Great para

A helpless Anglophile (like many Pakistanis of my time and place), I often turn to old literature as my mental refuge, what Dr. Maltz called “the foxhole of the mind.” Came across this that sums it up beautifully:

Sometimes, we need the books that never change, the ones whose comforts are immune from reevaluation. Sometimes we need to turn to the safest harbor of all, to the books that only want to welcome us, no questions asked. Sometimes we need to return to Shangri-la.

There Rumpole of the Bailey is brilliantly cross-examining a duplicitous copper, the whole while dreading dealing with his dread wife, She Who Must Be Obeyed. There Holmes and Watson have just deserted the coziness of 221b Baker Street to pursue and evildoer through the chilly London fog. There Jeeves and Wooster motor from one English country house to another, the former trying to stave off impropriety in all its guises, the latter trying to stave off the amorous advances of Madeline Bassett or Honoria Glossop.

To this, I would add Hamish MacBeth’s Lochdubh, and perhaps even some of the better TV series: Sir Humphrey’s Whitehall, Dr. Martin Ellingham’s Portwenn, and the Oxford of Inspectors Lewis and Morris, and Sergeant Hathaway.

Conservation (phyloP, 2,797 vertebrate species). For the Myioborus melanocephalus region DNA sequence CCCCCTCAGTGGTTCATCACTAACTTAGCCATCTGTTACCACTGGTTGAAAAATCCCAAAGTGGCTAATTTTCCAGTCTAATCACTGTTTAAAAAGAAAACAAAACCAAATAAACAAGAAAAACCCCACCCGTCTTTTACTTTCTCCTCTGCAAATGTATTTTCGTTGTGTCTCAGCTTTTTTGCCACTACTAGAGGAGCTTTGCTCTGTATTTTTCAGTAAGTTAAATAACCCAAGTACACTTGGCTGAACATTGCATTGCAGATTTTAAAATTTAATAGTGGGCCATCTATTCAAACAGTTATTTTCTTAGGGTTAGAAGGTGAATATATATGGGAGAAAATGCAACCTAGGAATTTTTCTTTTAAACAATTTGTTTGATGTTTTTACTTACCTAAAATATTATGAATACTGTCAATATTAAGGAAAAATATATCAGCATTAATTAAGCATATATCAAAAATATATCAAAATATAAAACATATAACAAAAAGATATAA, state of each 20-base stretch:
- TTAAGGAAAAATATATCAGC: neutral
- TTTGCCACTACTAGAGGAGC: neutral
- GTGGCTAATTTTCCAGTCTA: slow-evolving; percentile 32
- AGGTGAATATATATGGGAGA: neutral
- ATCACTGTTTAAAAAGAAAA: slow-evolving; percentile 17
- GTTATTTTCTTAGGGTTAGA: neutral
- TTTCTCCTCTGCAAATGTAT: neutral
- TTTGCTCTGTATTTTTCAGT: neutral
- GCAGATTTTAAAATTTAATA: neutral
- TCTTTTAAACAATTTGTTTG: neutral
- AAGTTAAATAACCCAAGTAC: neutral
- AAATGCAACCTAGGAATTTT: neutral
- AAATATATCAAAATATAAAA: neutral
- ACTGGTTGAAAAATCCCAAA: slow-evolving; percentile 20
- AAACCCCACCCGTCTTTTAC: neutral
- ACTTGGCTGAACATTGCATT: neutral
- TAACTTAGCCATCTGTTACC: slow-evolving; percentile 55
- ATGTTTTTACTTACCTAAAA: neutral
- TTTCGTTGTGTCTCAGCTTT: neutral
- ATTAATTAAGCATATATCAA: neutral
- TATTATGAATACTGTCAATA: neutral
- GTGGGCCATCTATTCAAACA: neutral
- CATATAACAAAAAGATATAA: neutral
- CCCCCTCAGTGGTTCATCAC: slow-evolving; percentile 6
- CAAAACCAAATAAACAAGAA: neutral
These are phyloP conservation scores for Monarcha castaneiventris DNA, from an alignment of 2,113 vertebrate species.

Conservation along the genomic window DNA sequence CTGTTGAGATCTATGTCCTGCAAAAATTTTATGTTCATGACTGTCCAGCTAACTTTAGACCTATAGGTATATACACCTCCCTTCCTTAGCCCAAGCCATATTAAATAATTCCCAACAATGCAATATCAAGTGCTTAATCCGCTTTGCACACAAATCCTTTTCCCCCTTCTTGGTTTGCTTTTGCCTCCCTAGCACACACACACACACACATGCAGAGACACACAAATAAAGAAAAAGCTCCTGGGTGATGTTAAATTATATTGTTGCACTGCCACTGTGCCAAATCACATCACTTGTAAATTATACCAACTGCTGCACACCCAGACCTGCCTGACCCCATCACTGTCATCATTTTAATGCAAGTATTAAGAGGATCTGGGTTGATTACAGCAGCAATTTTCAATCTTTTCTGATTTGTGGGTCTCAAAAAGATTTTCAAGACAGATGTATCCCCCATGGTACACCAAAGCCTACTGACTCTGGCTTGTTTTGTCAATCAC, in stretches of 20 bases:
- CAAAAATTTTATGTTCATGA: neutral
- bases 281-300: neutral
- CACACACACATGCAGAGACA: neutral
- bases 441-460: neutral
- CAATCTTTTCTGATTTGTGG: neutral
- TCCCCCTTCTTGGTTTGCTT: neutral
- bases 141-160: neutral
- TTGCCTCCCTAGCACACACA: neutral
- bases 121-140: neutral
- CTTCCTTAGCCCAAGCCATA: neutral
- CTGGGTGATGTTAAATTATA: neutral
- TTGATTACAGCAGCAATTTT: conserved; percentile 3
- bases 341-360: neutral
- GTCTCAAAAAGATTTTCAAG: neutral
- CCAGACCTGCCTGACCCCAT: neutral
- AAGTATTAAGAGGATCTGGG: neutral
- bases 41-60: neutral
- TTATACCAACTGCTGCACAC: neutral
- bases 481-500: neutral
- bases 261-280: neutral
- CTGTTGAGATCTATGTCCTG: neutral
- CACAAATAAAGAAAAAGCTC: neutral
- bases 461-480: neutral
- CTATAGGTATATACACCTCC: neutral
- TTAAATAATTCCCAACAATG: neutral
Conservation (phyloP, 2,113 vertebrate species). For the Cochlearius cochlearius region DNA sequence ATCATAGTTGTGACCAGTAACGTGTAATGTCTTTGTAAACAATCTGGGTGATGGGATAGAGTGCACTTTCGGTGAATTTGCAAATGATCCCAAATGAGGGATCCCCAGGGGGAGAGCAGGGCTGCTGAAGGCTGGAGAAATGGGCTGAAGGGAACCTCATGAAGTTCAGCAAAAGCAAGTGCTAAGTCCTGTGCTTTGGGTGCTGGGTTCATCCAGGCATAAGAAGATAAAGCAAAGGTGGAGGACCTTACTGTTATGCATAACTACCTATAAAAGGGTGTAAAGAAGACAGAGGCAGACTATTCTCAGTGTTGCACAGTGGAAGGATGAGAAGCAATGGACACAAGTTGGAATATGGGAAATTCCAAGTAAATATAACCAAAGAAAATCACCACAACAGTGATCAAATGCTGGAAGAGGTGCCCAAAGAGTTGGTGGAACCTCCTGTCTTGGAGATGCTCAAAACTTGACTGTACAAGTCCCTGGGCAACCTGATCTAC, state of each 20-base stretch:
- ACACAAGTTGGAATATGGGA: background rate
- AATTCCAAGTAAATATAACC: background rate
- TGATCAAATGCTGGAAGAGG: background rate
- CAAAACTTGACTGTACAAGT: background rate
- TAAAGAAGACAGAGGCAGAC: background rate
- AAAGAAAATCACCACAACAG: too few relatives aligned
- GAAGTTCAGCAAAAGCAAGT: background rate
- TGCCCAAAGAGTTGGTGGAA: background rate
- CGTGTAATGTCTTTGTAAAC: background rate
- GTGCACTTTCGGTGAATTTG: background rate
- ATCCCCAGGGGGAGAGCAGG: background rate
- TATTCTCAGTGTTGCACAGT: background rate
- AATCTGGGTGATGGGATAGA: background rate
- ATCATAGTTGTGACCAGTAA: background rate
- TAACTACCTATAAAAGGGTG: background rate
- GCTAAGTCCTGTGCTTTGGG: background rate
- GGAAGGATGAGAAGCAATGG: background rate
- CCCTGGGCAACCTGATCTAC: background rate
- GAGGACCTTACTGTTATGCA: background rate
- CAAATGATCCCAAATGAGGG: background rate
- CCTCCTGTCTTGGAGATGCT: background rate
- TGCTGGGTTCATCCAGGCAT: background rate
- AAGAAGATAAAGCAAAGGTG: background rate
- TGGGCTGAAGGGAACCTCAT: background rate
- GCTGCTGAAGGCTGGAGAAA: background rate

Interestingly, little similar about Pakistan or in the Urdu language. Indeed, most Pakistani literature, and South Asian literature in general seems obsessively dark – insisting on a miserable ending even when a perfectly happy one was not only within reach, but more probable. Exhibits A: Captain Gulsher in “Alpha Bravo Charlie“. Or the entire movie “Khuda Keh Liye.”

The one exception I can think of is a fellow denizen of Chakwal who I had the honor of meeting, Colonel Mohammed Khan.

Perhaps Qudratullah Shahab of Shahabnama fame; though I recollect the book as fascinating, but not necessarily humorous. A brilliant man with an amazing career to recount, absolutely. Sir Humphrey Appleby, no.

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